Mexican alcohol besides tequila: mezcal, Mexican whiskey, tepache, and pulque
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Cinco de Mayo and margaritas go hand in hand in the U.S. While margaritas are delicious, and tequila shots are still worth doing in moderation, there’s actually a whole world of Mexican spirits to explore.

Below, just a few of our favorites:

Mezcal

Montelobos mezcal espadin agave spirit

Montelobos

One Mexican liquor that’s gaining notoriety is mezcal. Mezcal was created when the Spanish landed in Mexico, but is often thought of as just a smoky version of tequila. Like tequila, mezcal is made with the piña (heart) of the agave. Unlike tequila, mezcal can be made with a number of varieties of agave and can be made in 11 different Mexican states, rather than just the five states tequila is limited to. The hearts are roasted in pits with lava stones that give mezcal its smoky flavor before being mashed and distilled. “It’s very unregulated in terms of how it’s made and produced, so mezcal’s sort of a mysterious kind of spirit,” explains Vajra Stratigos, director of food and beverage for Atlanta-based Fifth Group Restaurants. “As a result, there’s many different styles and spheres of influence. It’s really and truly one of the only formative spirits in the world today in that there are rules and processes still being defined.”

Montelobos Mezcal Joven on Saucey (price and availability varies)

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As our culture remains obsessed with all things craft, mezcal’s popularity increases. Drinkers who are interested in sipping, rather than taking shots, should try the Montelobos mezcal joven (young). It’s un-aged, but still earthy and rich with smokiness. Those with palates already accustomed to strong smoky notes can try the Ilegal reposado. It’s roasted in clay ovens before being distilled and aged in American oak barrels for four months.

Ilegal Mezcal Reposado at Saucey (price anda availability varies)

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However aged you take your mezcal, drink it neat so that the flavors open up (worm salt optional, but encouraged).

Mexican Whiskey

Mexican distilleries are also getting into the whiskey game. Using Oaxacan white, yellow, and black corn, Sierra Norte has been crafting whiskey since 2016. Each variety of corn is used for its own whiskey. The standout of the bunch is the white corn whiskey with notes of apple and vanilla. It packs a bit of a bite and makes a delightful cocktail.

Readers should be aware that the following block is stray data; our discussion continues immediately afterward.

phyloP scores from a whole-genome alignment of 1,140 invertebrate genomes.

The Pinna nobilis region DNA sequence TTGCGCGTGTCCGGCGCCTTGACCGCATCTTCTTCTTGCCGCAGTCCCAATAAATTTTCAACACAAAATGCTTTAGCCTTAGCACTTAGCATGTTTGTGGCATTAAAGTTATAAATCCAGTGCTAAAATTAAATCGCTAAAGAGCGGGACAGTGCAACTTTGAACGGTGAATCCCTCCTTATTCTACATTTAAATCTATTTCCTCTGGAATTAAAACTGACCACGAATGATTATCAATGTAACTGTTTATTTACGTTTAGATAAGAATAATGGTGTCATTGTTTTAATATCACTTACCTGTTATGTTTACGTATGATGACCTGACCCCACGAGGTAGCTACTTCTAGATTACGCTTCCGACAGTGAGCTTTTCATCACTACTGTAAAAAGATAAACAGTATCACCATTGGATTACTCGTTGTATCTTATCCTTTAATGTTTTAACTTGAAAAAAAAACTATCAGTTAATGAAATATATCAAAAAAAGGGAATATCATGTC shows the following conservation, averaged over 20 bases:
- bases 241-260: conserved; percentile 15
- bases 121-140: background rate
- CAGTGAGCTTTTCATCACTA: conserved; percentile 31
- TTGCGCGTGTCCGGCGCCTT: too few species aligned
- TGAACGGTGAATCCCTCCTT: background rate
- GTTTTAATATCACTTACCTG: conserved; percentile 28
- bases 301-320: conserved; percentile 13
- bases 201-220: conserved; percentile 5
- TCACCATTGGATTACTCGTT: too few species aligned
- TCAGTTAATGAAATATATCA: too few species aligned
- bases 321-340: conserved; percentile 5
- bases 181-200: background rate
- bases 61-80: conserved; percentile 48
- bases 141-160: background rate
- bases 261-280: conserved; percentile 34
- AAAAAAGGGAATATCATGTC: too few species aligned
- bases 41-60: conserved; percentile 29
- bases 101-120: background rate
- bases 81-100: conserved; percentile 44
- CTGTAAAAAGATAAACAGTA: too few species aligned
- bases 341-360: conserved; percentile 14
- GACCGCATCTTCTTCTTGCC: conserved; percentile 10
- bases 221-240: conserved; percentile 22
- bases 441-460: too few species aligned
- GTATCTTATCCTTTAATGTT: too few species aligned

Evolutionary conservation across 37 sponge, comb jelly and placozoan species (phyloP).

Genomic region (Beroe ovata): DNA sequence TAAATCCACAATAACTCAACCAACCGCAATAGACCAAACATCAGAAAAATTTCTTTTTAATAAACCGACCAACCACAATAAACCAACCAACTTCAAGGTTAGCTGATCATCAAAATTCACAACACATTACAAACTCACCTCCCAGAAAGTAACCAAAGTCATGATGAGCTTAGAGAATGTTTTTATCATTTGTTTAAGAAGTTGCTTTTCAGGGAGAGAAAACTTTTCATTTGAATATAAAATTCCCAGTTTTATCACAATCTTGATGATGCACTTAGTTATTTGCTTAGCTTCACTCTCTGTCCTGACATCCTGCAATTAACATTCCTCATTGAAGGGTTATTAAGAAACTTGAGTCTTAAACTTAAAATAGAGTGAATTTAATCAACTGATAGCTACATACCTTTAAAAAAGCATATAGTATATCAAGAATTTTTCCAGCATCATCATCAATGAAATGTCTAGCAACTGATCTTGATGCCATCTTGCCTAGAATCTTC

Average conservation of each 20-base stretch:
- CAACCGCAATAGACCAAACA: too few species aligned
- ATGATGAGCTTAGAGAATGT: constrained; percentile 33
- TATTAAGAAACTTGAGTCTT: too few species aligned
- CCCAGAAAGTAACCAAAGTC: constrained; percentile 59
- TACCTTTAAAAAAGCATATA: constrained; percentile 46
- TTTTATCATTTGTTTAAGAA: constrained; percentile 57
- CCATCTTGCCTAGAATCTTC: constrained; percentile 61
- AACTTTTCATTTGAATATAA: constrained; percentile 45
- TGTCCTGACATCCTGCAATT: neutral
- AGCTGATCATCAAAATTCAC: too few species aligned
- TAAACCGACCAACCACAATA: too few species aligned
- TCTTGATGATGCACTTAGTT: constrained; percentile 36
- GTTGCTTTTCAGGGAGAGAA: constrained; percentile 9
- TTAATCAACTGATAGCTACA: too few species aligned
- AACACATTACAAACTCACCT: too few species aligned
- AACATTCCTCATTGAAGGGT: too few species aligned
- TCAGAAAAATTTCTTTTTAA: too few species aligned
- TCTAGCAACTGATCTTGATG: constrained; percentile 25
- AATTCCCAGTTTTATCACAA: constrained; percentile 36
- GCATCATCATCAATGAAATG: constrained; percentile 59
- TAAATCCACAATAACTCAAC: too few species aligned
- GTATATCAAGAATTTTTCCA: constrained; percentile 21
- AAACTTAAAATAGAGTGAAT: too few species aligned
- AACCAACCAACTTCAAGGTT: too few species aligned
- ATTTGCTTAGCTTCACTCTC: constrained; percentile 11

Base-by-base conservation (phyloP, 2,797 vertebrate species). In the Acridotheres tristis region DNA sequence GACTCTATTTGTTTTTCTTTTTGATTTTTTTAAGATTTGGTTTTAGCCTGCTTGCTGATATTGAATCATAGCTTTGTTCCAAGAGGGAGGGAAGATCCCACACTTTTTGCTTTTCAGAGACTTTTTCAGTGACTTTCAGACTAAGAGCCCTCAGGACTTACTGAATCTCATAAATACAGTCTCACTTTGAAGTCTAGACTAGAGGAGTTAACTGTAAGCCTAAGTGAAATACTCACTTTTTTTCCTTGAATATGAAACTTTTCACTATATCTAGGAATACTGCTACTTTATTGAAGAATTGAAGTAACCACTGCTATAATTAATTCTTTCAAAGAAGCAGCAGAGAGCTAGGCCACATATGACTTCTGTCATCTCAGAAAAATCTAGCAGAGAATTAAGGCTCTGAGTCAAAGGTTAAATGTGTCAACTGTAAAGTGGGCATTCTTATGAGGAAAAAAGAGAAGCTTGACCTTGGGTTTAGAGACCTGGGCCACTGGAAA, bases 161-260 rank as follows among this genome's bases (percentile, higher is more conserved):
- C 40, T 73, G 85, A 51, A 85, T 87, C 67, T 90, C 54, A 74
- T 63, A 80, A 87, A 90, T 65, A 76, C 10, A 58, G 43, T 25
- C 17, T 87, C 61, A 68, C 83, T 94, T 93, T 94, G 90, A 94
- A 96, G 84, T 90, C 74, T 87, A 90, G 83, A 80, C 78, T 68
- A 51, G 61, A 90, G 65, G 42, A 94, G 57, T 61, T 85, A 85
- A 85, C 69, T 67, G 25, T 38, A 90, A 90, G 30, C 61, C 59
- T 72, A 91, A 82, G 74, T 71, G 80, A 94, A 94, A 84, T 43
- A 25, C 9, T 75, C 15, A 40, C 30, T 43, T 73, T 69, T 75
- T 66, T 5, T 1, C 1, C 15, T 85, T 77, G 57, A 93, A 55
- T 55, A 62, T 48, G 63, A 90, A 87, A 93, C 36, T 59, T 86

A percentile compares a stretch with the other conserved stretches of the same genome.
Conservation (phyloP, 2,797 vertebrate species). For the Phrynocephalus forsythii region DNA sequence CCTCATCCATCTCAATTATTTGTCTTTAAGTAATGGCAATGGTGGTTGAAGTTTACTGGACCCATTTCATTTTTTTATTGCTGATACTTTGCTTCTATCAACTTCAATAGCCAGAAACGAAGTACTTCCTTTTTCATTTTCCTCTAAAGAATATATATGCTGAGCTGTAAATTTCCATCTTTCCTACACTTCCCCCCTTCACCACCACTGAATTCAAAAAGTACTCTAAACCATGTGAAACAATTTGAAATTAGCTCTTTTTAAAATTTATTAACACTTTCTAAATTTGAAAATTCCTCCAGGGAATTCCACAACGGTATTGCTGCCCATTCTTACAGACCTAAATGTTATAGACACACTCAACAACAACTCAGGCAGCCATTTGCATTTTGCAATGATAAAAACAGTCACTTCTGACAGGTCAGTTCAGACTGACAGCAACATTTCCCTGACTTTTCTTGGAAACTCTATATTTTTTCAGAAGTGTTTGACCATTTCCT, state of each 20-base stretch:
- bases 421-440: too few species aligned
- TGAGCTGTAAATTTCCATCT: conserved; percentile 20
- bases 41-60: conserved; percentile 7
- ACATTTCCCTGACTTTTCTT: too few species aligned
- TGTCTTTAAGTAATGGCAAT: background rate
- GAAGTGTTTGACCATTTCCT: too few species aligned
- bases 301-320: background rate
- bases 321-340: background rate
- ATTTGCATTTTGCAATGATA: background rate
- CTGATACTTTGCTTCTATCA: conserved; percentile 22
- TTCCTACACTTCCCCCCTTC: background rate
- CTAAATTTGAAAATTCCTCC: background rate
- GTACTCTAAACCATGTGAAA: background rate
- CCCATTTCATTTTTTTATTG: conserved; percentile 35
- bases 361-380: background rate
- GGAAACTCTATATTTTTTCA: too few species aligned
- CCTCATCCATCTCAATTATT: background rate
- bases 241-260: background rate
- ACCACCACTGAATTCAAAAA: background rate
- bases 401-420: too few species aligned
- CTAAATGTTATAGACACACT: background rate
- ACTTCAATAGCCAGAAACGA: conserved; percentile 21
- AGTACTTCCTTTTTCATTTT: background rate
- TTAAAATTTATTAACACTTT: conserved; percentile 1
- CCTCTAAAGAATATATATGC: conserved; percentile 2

Sierra Norte White Corn Whiskey at Total Wine (price and availability varies)

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Another Mexican whiskey to be on the lookout for is Pierde Almas. The brainchild of Jonathan Barbieri, an American artist who resettled in Mexico in the ‘80s, the brand already established itself as a maker of mezcal. In 2016 he delved into producing whiskey with ancestral corn, something the he feels is important to preserve in the face of expanding genetically modified corn. The corn is sourced from small farms and produces a floral, light whiskey. There are barrels being aged, though, so keep an eye out.

Tepache

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Tepache is the Mexican kombucha! Here's our recipe.

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Other regional forms of spirits exist, too, though you may have to go to Mexico if you want to sip them—or make your own. Tepache is made by fermenting pineapple rinds with brown sugar, which produces a low-ABV drink. Sometimes likened to Mexican kombucha, tepache is a great summer drink.

Pulque

In Central Mexico you can find pulque, a milk-colored drink made from fermented agave sap. It’s sweet and viscous, blending nicely with tart pineapple juice. You might have a hard time seeking it out in the States (if you’re in Dever, check out Dos Luces), but if you like to DIY, try this pulque recipe with agave nectar and Champagne yeast.

You can’t go wrong with classic tequila, but there’s something to be said about exploring unfamiliar territory.

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